Index to items in this section:
- From the old website
- RDWK various films, articles and booklets
- Poems by Anthony Catton (died 1940)
More on Tony Catton (died 1940)
Andrew Berriman, former Head of Sixth Form who retired in 2010, rescued a large quantity of archive material from the school when he left and has just deposited it at the West Sussex Record Office. There it will be catalogued into the CHSB collection under catalogue reference E35/N and will be available for consultation in due course.
I was able to look through Andrew’s collection before it went to WSRO and one item which caught my eye was another volume by Tony Catton, who lost his life on active service in the RAF in 1940 at the tender age of 21 and features in Colin Snook’s The Fallen project. When he was only 15, and still at CHSB, Tony Catton wrote a book entitled In and Around Chichester for a close friend who was about to emigrate to Australia, a book which was published posthumously in Wellington, New South Wales, Australia. Copies of this are exceedingly rare (I have one of the few known ones) but this book, entitled Poems by Anthony Catton, was unknown to me.
It is a slim volume of 32 pages with hardcovers and was published privately by Tony’s parents. The flyleaf (illustrated) carries a dedication to their son (here referred to as Anthony) and records his death as 7 April 1940. In the front of the book are some handwritten inscriptions as follows:
- See Martlet vol 3, no 1, p31
- ditto vol 1 no 1 p9
- His death is recorded in the Martlet vol 3 no 3: killed in crash off Welsh coast, buried at Bruish [illeg] Cemetery
On a post-it note, there is an address label of Peter Sykes of Ettrick Road Chichester, under which is the endorsement For the school library from an ‘Old Boy’.
Just as Tony Catton’s writings on Chichester shewed incredible maturity for a 15-year old, his poems are also accomplished, and I give below one which, considering his death was not to be far off, has a particular poignancy:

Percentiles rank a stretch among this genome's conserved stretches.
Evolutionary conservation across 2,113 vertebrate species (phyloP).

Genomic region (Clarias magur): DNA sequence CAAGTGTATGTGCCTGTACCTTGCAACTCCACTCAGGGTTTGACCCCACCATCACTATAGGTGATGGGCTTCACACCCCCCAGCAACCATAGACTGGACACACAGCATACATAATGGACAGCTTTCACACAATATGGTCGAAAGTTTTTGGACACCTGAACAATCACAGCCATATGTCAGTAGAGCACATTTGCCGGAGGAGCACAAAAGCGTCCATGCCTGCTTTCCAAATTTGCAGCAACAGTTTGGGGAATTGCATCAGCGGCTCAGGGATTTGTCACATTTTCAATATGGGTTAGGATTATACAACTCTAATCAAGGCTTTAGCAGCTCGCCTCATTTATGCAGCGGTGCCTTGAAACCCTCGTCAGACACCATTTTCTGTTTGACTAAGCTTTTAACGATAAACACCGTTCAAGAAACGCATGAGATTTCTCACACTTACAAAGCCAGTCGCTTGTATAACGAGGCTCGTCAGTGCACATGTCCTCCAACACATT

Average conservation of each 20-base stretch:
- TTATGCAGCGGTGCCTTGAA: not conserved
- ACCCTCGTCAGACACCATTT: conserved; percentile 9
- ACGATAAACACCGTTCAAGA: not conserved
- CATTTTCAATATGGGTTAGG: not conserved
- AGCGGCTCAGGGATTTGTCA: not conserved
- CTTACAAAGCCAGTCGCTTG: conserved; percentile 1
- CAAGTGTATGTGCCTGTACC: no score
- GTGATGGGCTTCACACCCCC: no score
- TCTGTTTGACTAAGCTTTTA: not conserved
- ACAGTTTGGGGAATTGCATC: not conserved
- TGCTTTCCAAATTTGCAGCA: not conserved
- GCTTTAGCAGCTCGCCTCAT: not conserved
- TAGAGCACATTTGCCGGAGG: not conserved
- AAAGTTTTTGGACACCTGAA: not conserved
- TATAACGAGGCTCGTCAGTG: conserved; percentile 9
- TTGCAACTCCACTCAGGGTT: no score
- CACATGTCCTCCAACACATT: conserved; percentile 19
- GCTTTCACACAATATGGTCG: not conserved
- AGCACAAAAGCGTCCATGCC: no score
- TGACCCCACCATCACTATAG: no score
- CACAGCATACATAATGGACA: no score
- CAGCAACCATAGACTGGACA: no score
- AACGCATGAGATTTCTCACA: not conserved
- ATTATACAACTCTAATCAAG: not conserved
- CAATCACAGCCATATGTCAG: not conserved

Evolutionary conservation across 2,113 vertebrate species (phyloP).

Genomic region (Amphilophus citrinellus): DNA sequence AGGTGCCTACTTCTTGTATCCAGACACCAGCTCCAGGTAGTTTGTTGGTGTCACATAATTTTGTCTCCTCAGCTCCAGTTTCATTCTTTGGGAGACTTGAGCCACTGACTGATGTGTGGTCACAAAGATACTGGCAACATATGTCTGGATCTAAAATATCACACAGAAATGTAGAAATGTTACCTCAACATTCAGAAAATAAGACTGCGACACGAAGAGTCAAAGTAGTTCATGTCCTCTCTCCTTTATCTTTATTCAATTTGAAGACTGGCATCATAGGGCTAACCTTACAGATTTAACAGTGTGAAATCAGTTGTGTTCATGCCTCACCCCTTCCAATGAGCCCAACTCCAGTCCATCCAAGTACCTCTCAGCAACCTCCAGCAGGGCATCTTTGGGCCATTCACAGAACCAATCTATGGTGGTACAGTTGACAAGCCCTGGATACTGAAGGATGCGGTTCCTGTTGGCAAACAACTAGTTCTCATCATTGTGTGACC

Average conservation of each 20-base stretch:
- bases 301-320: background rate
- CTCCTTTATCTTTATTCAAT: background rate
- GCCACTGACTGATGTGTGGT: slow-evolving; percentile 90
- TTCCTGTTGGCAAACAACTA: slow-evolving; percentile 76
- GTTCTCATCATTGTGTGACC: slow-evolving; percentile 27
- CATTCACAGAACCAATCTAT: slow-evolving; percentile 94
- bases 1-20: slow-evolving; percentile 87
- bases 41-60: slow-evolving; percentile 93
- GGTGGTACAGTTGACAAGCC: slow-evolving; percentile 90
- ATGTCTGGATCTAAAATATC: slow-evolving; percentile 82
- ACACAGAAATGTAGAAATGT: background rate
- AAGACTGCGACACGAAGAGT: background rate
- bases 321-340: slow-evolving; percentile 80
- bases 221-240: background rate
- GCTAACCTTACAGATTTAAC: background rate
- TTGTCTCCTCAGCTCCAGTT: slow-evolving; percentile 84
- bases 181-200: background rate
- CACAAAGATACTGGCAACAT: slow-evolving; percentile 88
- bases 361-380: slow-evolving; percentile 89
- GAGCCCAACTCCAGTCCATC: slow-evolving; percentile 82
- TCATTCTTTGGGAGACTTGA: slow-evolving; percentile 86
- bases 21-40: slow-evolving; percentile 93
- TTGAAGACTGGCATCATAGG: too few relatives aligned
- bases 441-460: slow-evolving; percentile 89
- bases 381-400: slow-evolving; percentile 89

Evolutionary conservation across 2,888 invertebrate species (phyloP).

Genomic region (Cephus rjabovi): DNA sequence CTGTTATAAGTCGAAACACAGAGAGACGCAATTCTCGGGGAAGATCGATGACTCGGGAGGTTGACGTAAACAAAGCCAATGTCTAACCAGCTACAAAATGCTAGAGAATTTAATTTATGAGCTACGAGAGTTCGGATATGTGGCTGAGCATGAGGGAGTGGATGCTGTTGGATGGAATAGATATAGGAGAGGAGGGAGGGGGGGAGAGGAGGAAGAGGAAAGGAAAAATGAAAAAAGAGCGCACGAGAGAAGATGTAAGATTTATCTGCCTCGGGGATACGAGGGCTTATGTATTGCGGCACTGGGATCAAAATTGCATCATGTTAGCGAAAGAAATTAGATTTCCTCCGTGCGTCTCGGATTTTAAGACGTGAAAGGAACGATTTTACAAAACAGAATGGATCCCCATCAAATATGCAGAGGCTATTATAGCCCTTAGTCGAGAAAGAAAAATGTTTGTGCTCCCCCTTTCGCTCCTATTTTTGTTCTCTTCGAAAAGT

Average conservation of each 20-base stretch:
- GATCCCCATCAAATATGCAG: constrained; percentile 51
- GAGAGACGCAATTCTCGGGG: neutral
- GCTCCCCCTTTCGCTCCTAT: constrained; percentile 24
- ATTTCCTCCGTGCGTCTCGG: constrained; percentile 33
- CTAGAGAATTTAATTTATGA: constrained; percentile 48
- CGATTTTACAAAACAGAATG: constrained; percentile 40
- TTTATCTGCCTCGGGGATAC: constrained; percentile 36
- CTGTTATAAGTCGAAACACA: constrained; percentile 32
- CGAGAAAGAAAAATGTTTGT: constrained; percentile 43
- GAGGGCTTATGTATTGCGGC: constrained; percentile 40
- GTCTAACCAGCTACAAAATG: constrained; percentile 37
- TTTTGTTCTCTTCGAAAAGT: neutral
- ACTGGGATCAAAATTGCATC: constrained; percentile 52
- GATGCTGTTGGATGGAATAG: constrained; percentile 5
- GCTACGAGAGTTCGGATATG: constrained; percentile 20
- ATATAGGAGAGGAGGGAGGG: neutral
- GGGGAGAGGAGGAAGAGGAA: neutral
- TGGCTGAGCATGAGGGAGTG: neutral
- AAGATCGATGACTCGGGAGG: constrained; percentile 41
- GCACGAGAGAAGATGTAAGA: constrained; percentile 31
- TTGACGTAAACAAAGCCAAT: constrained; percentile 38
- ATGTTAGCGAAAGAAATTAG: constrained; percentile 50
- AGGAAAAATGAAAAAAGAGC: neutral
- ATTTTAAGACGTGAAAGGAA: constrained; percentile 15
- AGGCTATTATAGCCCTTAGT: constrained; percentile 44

The years that pass,
We are too young,
We have no need
To notice them.
The years that pass
And each one to another,
As though they pass
Too quickly to depart;
Disperse, be soon forgotten.
Years, years, years of no reputation
But lovely days with friends;
Years which a shameful act
Still marks forever.
Years of harvest gladness and prosperity,
Ever vain years of longing
For things that will not come;
And in the vague circle of eternity
Are not desired reality
By those who yearned for them,
Sufficient to be dreams and left at that.
Though the years grow quickly old,
And that time draws near, when
Unlike the trees, we end our blossoming
Grow old without young flowers in our hair
Yet we can still remember.
23 November 2017
This was posted by Ian on our Facebook Wall some time ago. I thought it so good that I have included the hyperlink below and my commentary.
“Ian, this is an absolute gem! How lucky we were to live as Englishmen in England. Well-dressed, well-mannered people, no litter, no foreign motorcars to speak of; I only spotted a Renault and a couple of Volkswagens. There were no foreign restaurants and I remember the wide variety of English shops with cheerful, knowledgeable staff selling English food without spice in the baked beans. If we knew then what we know now it would have been wonderful to stop the clock and say “This is one of the best places to live in the world”. Some of us were able enough to obtain a grammar school education at a one nearby that competed with the still prestigious Manchester Grammar School; a statement that seems ludicrous today. One or two of you may care to voice a contrary opinion, but you will be hard pressed to convince me. Please do try, though!”
Please click to download and view
Diamond Jubilee 1989
It is hoped eventually to include here links to all extant editions of the Martlet. The December 1954 Martlet was published when the new expanded House system was introduced to cope with the extra numbers of boys:
The following archive newsletters have all been converted and stored on our system as PDF files. This means that they can be printed by any member who wants a hard copy of a particular newsletter or page. By storing them in this way they can be directly emailed to any friends, other Old Boys etc. as small files without breaking some of the many file size restrictions on the internet.
I hope these will jog a few memories and encourage members to update the details contained in these archives.
We should also remember that Doug Murgatroyd has spent many hours over the years collecting, collating and laying out all this material and it is now, in the words of one particular headmaster, “incumbent upon us” to produce the range and quality of material that Doug has given us to expect”. We owe a debt of gratitude to John Richards for starting our website and to Doug Murgatroyd for his years of work on the Newsletters and then the website.
From the old website